Clayton Public Transit May Cease Service Next Week
(APN) JONESBORO — Clayton County’s contract with MARTA to run its public transportation system, C-TRAN, is about to be terminated on March 31, 2010, leaving an estimated two-thirds of its riders with no transportation. Residents packed a Board of Commissioners meeting last Wednesday, March 16, to speak against the cuts.
During the meeting, Yusef Poole, Staff Attorney for Clayton County, said the elimination of C-TRAN would save the County money and that County revenues are down 19 million dollars from last fiscal year.
Poole asked the Commission to approve asking for federal grant funding for three vans to transport the disabled after the elimination of the C-TRAN, which the Commission approved, although Chairman Eldrin Bell said he did not know whether the grant being sought could actually be used for paratransit.
One-third of the former C-TRAN passengers will now receive service from Georgia Regional Transportation Authority (GRTA) Xpress buses. GRTA currently operates three express buses in Clayton County and expects 3,000 former C-TRAN riders to begin using those buses after March 31, according to the Clayton News Daily newspaper.
However, everyone else will be without a way to get to work, medical appointments, the grocery store, or just about anywhere not within walking distance.
Bell said the lack of discussion on the part of the Board on this issue was irresponsible.
When the floor was opened for public comment, where speakers had two minutes each to speak, those opposing the closing of public transportation in a Metro county expressed opinions to the Board.
The Commissioners who did support closing C-TRAN were Commissioners Michael Edmondson, Gail Hambrick, Wole Ralph, and Sonna Singleton.
Speaker Gary Frank commented to the Board that this will cause great hardship as only five cities in Clayton, and only one-third of current C-TRAN riders, will be served.
Chrisangela Kitts pointed out that students will not be able to get to schools and colleges.
Frank Risano said those looking for work and those with jobs will not be able to find transportation and he warned that the county will turn into a ghost town. He thought if there was money for the local prison there were funds for transportation.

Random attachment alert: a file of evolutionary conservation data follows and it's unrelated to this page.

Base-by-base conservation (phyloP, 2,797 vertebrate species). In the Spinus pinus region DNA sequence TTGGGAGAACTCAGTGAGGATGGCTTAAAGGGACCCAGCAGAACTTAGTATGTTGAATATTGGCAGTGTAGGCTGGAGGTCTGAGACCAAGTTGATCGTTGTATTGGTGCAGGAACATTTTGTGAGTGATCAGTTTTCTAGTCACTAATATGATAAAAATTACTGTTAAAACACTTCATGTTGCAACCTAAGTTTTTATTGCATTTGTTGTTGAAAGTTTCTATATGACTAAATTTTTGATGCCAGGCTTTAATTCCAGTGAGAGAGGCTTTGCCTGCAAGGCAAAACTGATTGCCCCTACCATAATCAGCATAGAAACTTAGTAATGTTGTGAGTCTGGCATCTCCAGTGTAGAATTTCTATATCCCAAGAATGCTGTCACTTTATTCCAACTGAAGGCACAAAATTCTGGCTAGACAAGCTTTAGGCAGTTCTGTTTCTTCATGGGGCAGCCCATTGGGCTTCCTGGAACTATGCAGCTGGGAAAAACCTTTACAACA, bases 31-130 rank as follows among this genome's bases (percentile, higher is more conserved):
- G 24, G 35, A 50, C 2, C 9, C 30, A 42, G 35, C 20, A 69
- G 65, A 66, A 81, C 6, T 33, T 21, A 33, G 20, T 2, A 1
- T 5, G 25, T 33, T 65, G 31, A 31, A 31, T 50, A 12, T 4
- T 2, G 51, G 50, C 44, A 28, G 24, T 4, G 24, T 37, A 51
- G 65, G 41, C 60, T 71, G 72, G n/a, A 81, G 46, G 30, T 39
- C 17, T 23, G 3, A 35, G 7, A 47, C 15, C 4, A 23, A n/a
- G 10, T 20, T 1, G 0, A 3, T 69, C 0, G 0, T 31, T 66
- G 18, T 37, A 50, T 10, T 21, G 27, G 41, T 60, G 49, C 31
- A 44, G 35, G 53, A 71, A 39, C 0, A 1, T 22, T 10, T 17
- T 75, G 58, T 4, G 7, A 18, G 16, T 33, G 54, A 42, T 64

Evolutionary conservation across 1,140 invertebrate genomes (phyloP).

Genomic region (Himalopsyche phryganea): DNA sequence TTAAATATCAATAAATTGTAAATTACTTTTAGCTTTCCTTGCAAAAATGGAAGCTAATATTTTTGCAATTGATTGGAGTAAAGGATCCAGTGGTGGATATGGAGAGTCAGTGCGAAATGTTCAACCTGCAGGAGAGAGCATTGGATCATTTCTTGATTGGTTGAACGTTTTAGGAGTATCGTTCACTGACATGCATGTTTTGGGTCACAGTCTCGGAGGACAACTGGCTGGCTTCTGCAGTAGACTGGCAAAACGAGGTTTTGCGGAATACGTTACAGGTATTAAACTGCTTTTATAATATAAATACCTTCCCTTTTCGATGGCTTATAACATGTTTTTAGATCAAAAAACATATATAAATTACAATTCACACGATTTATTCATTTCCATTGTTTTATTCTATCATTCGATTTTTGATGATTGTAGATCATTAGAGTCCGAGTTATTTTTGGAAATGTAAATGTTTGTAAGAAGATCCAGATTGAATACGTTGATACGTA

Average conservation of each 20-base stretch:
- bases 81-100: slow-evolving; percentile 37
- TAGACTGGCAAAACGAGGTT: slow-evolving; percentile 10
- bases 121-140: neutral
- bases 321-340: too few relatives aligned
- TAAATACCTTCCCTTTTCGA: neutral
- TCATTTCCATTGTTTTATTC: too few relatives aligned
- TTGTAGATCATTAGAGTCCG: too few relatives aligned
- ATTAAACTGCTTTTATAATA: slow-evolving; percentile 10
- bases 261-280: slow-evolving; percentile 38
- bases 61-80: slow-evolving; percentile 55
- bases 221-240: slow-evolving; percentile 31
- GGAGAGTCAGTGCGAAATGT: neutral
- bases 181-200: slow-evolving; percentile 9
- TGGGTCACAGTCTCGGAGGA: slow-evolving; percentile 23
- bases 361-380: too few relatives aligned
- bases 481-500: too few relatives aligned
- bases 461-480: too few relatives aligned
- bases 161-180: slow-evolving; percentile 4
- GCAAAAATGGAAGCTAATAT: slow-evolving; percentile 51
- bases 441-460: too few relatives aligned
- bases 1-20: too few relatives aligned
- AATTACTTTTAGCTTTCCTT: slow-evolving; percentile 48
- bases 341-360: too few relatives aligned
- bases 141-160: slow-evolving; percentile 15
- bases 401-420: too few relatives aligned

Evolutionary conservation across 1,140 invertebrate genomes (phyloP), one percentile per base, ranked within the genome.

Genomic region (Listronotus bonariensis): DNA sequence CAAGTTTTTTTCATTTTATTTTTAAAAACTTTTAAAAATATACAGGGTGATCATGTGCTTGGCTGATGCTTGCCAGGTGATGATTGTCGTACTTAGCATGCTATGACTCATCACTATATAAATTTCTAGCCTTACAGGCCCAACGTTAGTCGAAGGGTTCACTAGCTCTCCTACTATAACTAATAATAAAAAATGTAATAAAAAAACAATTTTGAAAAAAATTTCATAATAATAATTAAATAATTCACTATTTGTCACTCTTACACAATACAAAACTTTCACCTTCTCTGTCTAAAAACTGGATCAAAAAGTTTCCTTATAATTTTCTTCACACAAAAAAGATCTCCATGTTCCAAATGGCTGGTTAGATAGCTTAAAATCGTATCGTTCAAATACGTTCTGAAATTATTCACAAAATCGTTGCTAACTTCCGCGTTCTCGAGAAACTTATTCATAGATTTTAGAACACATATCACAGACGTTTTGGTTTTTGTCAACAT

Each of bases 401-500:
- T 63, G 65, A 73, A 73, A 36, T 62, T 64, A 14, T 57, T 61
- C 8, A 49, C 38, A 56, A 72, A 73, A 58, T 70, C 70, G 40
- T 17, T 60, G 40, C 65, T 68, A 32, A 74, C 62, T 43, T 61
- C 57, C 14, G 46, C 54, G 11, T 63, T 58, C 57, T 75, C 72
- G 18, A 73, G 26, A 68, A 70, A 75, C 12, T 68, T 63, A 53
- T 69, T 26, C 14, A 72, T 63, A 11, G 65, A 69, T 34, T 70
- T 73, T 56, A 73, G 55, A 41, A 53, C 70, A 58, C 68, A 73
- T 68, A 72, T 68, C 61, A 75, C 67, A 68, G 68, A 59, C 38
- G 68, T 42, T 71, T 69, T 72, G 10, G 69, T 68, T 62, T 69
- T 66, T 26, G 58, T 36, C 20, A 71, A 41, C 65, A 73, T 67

C-TRAN bus driver Nichell Phillips said three handicapped vans were not sufficient and her buses were filled to capacity without cuts in service.
The Atlanta Public Sector Alliance, the Atlanta Transit Riders Union, and the Clayton Transit Riders Union has been engaging in direct action and protest to oppose what they see as the elimination of public transit in an effort to privatize public services.
For example, last Sunday, they went to church of Commissioner Singleton and passed out leaflets outside, urging church members to put pressure on her to keep C-TRAN runnning, APSA leader Terence Courtney told Atlanta Progressive News.
APSA had a mobilization at Clayton Chamber of Commerce on March 16 where Commissioners Ralph and Edmonson graduated from Leadership Clayton, Courtney said. They had a demonstration at Accion USA, on March 18, where Commissioner Ralph works giving micro-loans to businesses.
HOW CLAYTON PUBLIC TRANSIT GOT TO THIS POINT
There was a decrease in revenue of 19 million dollars for the year and Clayton needed to make cuts because they could not increase the sales tax any more under State law.
The Commission voted 4-1 to end C-TRAN, which was costing the county 8 million per year, in October 2009, with Chairman Bell the only one voting no.